Tuesday, April 29, 2008

In this internetastic super-cyber e-commerce world, customer service seems to be a lost art form. Most of the time it's non-existent, but when it's good, it can help a business rise above issues like mediocre products or pricing its patrons into the poorhouse.

One of our favorite restaurants is Cafe Paradiso. The food is very good, though not significantly better Italian cuisine than all the other restaurants around. And it's never too crowded, but that's likely because their dishes cost more than their culinary counterparts. So why do we keep going? 'Cause they remember us, give us the best seat in the house, and cater to all our little food foibles without flinching. (E.g., all of Adelphia's sauces on the side, extra chili peppers on top of everything of mine -- sure, even the gelato.)

And everyone on the West side has raved about The Counter. It's just a fancy diner, and despite the gimmick of building your own burger, the ground beef and garnishes aren't so great to justify the half-hour wait. But I gotta say, they've got some of the nicest staff I've ever encountered. So I'll continue to customize my accoutrements at The Counter.

Then there's the counter-examples.

Months ago, when I was shopping for a new laptop, I went into Creative Computers in Santa Monica. There was a guy who worked there -- well, he wore the store's shirt and name-tag, but he didn't seem to be working there. He was surfing the Web on one of the big-screen computers, checking out the latest football scores. I sat at one of the laptops next to him, and he muttered, "You thinking of getting a new computer?"

"Thinking about it," I said.

And then he did nothing. A minute later, he got up and walked away.

Okay, I had to be a more aggressive buyer, I guess. I asked another guy if he could help me. I told him I was looking for a new laptop, but wasn't sure what to get.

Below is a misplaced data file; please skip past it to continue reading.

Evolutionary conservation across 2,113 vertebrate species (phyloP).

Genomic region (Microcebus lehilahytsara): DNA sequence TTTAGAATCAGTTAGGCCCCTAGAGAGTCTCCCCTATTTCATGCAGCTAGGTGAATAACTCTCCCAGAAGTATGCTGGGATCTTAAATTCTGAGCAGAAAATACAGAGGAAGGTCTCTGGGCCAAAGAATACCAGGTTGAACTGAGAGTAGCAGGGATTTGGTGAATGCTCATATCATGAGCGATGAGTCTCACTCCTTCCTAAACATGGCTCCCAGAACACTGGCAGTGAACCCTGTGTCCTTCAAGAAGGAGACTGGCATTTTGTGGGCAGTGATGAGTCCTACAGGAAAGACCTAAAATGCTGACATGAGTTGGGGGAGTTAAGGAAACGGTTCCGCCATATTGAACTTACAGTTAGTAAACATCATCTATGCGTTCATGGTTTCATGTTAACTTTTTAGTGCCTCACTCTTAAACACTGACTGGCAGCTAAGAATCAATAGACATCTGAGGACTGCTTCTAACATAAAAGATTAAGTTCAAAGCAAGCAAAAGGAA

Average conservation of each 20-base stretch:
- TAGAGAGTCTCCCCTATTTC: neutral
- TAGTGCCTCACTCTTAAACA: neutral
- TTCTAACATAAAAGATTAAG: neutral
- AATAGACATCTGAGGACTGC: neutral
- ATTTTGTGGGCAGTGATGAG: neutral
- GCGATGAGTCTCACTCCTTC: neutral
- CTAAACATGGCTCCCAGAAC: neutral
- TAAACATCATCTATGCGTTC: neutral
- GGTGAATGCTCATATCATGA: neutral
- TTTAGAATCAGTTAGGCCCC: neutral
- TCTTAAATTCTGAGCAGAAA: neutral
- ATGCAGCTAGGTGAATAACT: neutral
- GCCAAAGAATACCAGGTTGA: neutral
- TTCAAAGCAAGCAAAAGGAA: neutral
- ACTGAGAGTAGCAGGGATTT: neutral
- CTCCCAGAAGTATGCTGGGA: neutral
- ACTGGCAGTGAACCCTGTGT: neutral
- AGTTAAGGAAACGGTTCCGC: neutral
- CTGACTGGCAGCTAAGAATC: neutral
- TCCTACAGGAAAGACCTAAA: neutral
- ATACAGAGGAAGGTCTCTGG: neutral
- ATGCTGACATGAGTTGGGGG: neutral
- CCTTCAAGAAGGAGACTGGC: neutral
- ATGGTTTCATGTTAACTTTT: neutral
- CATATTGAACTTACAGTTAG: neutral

He regarded me with utter disdain, sneering through his rotten Wailing-Wall teeth, and asked what I wanted to do on the computer. I explained that mostly, I do a lot of writing, and web surfing, but my last laptop was too heavy and slow.

He sighed. "Well, I don't know how to narrow it down, if all you want is a portable typewriter with internet access."

The derision was too much to take. "Wow, nice attitude," I said. "You guys really don't wanna sell me a computer."

I left and got much better treatment at the Mac store.

Oh, and then there was last weekend at Tengu. Adelphia had a gift certificate for $50, which we kept meaning to use, but rarely went to Westwood. Since we had spent all day at the UCLA Bookfair, it seemed like the perfect opportunity to use that certificate to savor some sushi & sake.

Adelphia checked with the bartender/waitress, to see if she'd accept the certificate that she'd held onto for years, and the woman said no problem.

After filling up on some good raw fish, we wondered if we had even used up the full amount. The waitress gladly checked and said our tab was up to $46.50. As I was wondering if we should order something else, the waitress said something she nearly regretted.

"I checked with my manager, and he said we can't accept the certificate. I'm sorry," she shrugged and turned to walk away. "Don't worry, you guys. Your drink is on me."

Oh, our one drink? I thought: what about the half-dozen dishes of raw fish, lady?

But Adelphia had the right response. "No. First of all, the certificate didn't have an expiration date. Second, in California, it's illegal to sell a certificate with an expiration date, or even if it has one, it's illegal to fail to honor the certificate with the intended services or cash value. Third of all, you agreed to honor it before we even sat down." Adelphia took a breath and said, "Please have your manager come talk to me."

The waitress didn't know who she was messing with -- someone skilled and experienced in the service business. Adelphia knew her stuff. And I knew there was no way in hell I was paying for this food. We were prepared to have them call the police, but it wouldn't come to that. The woman returned and said not to worry about it. I almost felt bad for the waitress and I still left her a $10 tip, but she and her manager's stupid service didn't really cost them anything -- the food had already been paid for years ago -- except any future business from us.


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